The federal Labor Party is considering changing its policy position on superannuation contributions to allow for employees to be receive superannuation contributions while they are on paid parental leave.
However, the Council of Small Business of Australia has called on the Labor Party to ensure that any policy change does not translate to extra costs and red tape for small businesses.
Labor Senator Katy Gallagher, who is the shadow minister for small business and financial services, told a leadership forum on Thursday the federal opposition is looking at the issue closely.
Employers are not currently required to make superannuation contributions for employees when they are on paid parental leave. However, voluntary contributions can be made.
Speaking about disparities between the retirement savings of men and women, Gallagher said in order to ensure “women can live a dignified retirement”, pay equity in the early stages of their careers needs to be addressed, along with “the periods of time when women take leave to have a child”.
“This might be looking more closely at superannuation during periods of paid parental leave,” Gallagher said.
“I do acknowledge that this is not necessarily a cheap or easy solution, although it is probably easier than cheaper, and is something that we as a party have not yet reached a final position on, but that does not mean that we are not looking at it.”
Fellow Labor Senator Jenny McAllister is an advocate for the change in policy, according to Fairfax, and the reform formed one of the recommendations from a Senate inquiry into economic security for women in retirement in 2015.
Gallagher said on Thursday she will be working with Senator McAllister and her colleagues to “progress our thinking on these issues during this term of Parliament”.
Peter Strong, chief executive of the Council of Small Business of Australia, this morning called on Gallagher to “fight long and hard” to ensure any change in policy does not adversely affect small businesses.
“We know Katy Gallagher would fight hard to make sure there is no extra cost or red tape for small business,” Strong says.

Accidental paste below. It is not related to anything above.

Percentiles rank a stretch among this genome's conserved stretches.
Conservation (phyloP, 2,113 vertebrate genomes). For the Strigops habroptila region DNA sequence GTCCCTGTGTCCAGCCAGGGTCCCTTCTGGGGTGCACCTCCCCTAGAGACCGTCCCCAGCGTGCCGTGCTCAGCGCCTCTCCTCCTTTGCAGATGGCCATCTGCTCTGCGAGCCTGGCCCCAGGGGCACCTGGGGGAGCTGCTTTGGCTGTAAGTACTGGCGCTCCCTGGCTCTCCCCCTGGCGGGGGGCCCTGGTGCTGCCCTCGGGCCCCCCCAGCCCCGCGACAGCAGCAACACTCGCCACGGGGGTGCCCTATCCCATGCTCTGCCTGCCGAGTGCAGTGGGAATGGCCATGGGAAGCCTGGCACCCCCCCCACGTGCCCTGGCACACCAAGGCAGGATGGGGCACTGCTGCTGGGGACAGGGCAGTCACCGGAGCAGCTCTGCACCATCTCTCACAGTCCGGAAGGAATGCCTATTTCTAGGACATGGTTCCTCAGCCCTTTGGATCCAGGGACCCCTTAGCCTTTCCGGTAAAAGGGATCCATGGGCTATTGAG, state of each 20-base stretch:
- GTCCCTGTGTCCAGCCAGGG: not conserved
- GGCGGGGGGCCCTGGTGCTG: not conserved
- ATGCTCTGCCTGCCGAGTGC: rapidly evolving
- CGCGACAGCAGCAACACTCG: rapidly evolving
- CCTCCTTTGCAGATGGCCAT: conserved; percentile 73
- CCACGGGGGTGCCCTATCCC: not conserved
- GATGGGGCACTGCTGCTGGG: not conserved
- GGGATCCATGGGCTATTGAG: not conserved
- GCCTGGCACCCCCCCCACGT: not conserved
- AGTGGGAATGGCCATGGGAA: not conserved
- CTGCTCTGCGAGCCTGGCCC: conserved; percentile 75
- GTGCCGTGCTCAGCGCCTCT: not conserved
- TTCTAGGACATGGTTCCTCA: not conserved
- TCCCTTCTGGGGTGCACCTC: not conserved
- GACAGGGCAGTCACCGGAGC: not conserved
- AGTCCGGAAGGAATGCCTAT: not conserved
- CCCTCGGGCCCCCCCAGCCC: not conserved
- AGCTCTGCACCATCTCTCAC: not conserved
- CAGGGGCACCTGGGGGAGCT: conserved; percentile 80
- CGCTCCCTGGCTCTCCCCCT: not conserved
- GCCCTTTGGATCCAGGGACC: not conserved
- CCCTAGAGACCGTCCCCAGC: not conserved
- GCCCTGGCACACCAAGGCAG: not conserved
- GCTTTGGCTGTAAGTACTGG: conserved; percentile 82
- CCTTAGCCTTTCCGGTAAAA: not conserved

Gallagher told SmartCompany this morning that the small business community will be consulted before any policy positions are altered.
“Labor will continue to look at the best ways to address the disparity between men and women’s retirement savings and we will work in close consultation will all stakeholders, including small and medium businesses, before finalising any policy positions,” Gallagher says.
Strong says when considering the quality of life for women in retirement, it is essential to also be talking about the retirement of self-employed women, who may be the employer paying the additional super for their workers in this equation.
“What is going to happen with them? Their small business is often their income and retirement,” he says.
“You can’t punish one group to look after another group. That’s really important.”
As an alternative, Strong suggests the major political parties consider how employer superannuation contributions are collected.
“If they changed the collection process so that it is in PAYG [Pay-As-You-Go] withholding, then that gives the government the option of changing the tax system … [so] people who take time out from the workplace get some sort of tax benefit,” he says.
“They need to look at this from the point of view of business and the way things currently work to create a better system that looks after the disadvantaged.”
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